Talk to your doctor or pharmacist about where on your body you should inject interferon beta-1a subcutaneous. You can inject interferon beta-1a in areas of your body with a layer of fat between the skin and muscle, such as your thigh, the outer surface of your upper arms, your stomach, or your buttocks. If you are very thin, only inject in your thigh or the outer surface of your arm for injection. Choose a different spot each time you inject your medication. Keep a record of the date and spot of each injection. Do not use the same spot two times in a row. Do not inject near your navel (belly button) or waistline or into an area where the skin is sore, red, bruised, scarred, infected, or abnormal in any way.
Your doctor or pharmacist will give you the manufacturer's patient information sheet (Medication Guide) when you begin treatment with interferon beta-1a subcutaneous injection and each time you refill your prescription. Read the information carefully and ask your doctor or pharmacist if you have any questions. You can also visit the Food and Drug Administration (FDA) website (http://www.fda.gov/Drugs/DrugSafety/ucm085729.htm) or the manufacturer's website to obtain the Medication Guide.
Other uses for this medicine
This medication may be prescribed for other uses; ask your doctor or pharmacist for more information.
What special precautions should I follow?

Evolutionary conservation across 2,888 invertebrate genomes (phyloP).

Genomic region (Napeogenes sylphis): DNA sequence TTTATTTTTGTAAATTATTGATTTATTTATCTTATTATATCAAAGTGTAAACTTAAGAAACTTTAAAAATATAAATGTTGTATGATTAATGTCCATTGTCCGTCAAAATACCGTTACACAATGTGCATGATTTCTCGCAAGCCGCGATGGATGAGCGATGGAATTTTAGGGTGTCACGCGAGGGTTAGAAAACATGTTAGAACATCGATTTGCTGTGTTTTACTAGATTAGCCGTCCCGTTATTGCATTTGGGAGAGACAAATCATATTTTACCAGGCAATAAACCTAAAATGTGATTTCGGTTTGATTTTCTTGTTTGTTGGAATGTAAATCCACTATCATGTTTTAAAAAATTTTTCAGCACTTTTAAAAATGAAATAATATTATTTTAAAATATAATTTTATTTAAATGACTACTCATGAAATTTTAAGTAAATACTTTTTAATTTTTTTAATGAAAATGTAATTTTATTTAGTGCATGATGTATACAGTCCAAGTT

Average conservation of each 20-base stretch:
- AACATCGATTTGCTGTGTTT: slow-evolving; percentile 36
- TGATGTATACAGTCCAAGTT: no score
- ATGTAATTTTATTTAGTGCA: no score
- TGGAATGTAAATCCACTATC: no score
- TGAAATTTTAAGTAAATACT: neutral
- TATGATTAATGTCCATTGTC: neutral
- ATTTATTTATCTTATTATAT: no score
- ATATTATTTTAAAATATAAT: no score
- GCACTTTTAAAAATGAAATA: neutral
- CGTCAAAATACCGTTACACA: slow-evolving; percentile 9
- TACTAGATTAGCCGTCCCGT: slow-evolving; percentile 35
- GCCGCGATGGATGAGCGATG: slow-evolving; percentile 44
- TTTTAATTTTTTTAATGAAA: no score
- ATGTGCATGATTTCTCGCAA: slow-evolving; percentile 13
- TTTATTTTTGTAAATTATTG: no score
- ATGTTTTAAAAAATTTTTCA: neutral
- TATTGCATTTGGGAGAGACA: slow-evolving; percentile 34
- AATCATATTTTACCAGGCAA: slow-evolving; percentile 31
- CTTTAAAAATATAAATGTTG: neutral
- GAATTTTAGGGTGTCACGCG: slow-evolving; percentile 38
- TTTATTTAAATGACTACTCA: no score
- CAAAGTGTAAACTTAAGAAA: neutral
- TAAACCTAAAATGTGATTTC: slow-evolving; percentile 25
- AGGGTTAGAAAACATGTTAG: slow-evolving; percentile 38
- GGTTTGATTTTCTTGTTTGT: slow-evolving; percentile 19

Before using interferon beta-1a,
- tell your doctor and pharmacist if you are allergic to interferon beta-1a, any other interferon medications (Avonex, Betaseron, Extavia, Plegridy), any other medications, or human albumin. Ask your pharmacist or check the Medication Guide for a list of the ingredients.
- tell your doctor and pharmacist what other prescription and nonprescription medications, vitamins, nutritional supplements, and herbal products you are taking. . Your doctor may need to change the doses of your medications or monitor you carefully for side effects.
- tell your doctor if you drink or have ever drunk large amounts of alcohol; if you have or have ever had an autoimmune disease (a disease in which the body attacks its own cells; ask your doctor if you are not sure if you have this type of disease); anemia (low red blood cells) or low white blood cells; blood problems such as easy bruising or bleeding; mental illness such as depression, especially if you have ever thought about killing yourself or tried to do so; seizures; heart failure; or heart, kidney, liver, or thyroid disease.
- tell your doctor if you are pregnant, plan to become pregnant, or are breastfeeding. If you become pregnant while using interferon beta-1a subcutaneous, call your doctor immediately.
- if you are having surgery, including dental surgery, tell the doctor or dentist you are using interferon beta-1a subcutaneous.
- ask your doctor about the safe use of alcoholic beverages while you are using interferon beta-1a subcutaneous. Alcohol can make the side effects of interferon beta-1a worse.
- you should know that you may have flu-like symptoms such as headache, fever, chills, sweating, muscle aches, back pain, and tiredness after your injection. Your doctor may tell you to take an over-the-counter pain and fever medication to help with these symptoms. These symptoms usually improve or go away over time. Talk to your doctor if these symptoms are difficult to manage or become severe.
What special dietary instructions should I follow?
Unless your doctor tells you otherwise, continue your normal diet.
What should I do if I forget a dose?